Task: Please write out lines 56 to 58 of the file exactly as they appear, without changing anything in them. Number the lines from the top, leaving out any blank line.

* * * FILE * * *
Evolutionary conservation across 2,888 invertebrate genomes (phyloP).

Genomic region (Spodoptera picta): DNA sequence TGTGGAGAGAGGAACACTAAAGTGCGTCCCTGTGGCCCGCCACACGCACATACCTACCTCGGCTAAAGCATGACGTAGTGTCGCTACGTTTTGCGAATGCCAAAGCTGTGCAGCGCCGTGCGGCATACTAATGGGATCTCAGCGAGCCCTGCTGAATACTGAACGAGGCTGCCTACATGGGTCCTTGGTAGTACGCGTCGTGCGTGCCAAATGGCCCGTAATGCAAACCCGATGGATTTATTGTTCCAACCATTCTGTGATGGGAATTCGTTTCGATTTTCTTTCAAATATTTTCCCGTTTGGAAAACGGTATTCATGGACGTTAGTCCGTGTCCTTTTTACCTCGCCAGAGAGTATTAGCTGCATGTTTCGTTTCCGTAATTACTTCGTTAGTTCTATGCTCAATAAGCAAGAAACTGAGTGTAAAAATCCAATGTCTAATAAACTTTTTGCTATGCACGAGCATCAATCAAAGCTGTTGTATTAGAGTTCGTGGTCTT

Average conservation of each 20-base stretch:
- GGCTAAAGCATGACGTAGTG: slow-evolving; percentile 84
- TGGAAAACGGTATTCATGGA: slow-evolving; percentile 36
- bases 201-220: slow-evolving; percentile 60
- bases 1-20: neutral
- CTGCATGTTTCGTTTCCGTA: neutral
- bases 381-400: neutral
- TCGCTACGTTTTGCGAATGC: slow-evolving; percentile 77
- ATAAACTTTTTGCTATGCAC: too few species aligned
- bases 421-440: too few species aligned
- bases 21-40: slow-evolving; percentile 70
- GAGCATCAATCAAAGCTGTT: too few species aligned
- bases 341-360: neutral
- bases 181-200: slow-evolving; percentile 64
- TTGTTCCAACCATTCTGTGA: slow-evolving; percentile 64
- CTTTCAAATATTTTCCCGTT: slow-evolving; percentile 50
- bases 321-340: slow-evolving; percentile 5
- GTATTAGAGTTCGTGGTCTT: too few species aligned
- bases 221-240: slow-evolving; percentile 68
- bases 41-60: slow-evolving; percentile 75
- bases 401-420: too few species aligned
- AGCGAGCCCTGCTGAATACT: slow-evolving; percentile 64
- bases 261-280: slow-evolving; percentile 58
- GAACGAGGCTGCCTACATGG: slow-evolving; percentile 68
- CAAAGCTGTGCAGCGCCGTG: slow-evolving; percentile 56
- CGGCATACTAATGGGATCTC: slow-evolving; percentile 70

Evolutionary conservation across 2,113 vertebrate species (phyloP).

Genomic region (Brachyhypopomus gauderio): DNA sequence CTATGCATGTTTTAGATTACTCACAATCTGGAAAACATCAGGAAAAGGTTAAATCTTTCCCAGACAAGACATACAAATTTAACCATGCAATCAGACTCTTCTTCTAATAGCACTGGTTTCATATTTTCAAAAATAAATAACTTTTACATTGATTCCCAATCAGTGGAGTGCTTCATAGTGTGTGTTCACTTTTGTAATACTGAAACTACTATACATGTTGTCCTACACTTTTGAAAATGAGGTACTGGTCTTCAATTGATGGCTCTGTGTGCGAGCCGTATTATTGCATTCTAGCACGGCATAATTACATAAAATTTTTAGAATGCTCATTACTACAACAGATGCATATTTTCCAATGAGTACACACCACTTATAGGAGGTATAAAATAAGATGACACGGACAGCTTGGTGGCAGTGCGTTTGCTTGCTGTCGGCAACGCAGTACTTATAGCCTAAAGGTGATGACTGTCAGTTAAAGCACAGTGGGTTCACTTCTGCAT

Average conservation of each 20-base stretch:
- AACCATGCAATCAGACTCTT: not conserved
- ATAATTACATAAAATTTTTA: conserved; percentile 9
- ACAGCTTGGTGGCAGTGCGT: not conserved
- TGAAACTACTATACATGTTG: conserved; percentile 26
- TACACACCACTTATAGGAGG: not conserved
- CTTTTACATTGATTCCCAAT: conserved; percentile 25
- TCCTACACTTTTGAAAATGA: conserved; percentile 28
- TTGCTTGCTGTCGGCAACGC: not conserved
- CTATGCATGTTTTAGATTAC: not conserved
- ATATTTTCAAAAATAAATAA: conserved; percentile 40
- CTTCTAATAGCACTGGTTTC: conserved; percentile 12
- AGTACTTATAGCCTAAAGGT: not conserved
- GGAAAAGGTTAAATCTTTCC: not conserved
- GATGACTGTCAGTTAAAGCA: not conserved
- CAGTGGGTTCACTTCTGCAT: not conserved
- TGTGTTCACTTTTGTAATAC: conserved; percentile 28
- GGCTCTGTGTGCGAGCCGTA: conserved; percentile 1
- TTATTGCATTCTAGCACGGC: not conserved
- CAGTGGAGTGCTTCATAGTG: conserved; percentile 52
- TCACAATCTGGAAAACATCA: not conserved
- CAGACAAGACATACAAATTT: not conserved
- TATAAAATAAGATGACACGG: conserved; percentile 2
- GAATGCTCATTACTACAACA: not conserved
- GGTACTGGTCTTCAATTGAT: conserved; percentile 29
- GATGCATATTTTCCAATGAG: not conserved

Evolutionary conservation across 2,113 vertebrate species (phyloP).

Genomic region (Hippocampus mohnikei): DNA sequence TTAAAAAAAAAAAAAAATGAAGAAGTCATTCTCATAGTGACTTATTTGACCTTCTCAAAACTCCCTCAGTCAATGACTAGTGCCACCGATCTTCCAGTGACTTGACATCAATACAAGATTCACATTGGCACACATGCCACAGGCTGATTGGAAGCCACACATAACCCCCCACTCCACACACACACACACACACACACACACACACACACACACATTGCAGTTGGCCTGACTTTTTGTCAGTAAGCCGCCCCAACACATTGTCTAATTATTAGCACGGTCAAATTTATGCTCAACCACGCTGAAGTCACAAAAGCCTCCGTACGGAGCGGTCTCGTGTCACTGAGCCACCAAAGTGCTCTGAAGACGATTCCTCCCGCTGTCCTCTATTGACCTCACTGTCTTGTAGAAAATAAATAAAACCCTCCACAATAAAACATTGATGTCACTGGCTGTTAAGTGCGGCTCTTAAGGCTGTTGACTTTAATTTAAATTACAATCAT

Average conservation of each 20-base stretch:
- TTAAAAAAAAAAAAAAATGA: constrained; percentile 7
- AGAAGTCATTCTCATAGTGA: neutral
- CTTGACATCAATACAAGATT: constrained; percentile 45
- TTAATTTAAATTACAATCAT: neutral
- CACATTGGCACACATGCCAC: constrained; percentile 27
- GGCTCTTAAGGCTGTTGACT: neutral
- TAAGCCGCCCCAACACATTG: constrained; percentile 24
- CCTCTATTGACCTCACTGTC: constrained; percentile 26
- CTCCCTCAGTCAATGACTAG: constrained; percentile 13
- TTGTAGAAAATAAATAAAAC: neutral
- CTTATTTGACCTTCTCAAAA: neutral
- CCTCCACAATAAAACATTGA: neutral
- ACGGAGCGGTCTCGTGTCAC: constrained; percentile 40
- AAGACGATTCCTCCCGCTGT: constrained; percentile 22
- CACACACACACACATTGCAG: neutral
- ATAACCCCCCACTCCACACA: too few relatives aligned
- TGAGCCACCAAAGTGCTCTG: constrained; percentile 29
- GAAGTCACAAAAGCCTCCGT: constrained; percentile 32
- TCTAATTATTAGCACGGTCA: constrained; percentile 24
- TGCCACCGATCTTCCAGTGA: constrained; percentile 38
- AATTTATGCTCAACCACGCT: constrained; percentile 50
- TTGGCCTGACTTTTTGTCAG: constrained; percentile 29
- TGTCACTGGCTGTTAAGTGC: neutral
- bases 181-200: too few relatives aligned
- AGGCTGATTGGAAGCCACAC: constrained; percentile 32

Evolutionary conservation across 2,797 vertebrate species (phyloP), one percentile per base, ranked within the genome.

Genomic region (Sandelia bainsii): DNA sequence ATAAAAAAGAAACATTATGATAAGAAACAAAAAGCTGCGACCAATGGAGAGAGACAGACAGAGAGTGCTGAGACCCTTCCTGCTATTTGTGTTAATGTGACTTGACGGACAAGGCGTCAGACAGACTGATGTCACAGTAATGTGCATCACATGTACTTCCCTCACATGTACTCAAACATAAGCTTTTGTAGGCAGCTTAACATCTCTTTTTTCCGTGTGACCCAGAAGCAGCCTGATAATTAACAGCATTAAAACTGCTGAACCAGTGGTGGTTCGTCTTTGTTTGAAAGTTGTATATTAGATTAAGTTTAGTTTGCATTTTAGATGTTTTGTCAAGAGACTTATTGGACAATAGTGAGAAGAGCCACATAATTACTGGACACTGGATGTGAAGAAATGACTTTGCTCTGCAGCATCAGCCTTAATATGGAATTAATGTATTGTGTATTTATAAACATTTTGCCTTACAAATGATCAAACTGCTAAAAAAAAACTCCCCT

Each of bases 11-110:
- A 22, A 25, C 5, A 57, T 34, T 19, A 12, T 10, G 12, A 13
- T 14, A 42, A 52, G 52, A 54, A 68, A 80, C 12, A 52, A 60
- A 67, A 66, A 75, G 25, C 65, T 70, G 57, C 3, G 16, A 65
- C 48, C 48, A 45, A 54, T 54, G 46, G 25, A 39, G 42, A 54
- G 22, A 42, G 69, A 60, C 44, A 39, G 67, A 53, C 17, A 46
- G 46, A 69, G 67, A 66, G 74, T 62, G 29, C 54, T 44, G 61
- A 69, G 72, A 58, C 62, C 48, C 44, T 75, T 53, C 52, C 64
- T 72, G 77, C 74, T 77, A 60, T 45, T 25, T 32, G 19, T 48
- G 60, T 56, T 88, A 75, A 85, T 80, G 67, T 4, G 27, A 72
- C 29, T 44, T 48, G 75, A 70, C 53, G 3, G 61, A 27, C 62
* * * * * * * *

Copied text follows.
- GATGCATATTTTCCAATGAG: not conserved

Evolutionary conservation across 2,113 vertebrate species (phyloP).

Genomic region (Hippocampus mohnikei): DNA sequence TTAAAAAAAAAAAAAAATGAAGAAGTCATTCTCATAGTGACTTATTTGACCTTCTCAAAACTCCCTCAGTCAATGACTAGTGCCACCGATCTTCCAGTGACTTGACATCAATACAAGATTCACATTGGCACACATGCCACAGGCTGATTGGAAGCCACACATAACCCCCCACTCCACACACACACACACACACACACACACACACACACACACATTGCAGTTGGCCTGACTTTTTGTCAGTAAGCCGCCCCAACACATTGTCTAATTATTAGCACGGTCAAATTTATGCTCAACCACGCTGAAGTCACAAAAGCCTCCGTACGGAGCGGTCTCGTGTCACTGAGCCACCAAAGTGCTCTGAAGACGATTCCTCCCGCTGTCCTCTATTGACCTCACTGTCTTGTAGAAAATAAATAAAACCCTCCACAATAAAACATTGATGTCACTGGCTGTTAAGTGCGGCTCTTAAGGCTGTTGACTTTAATTTAAATTACAATCAT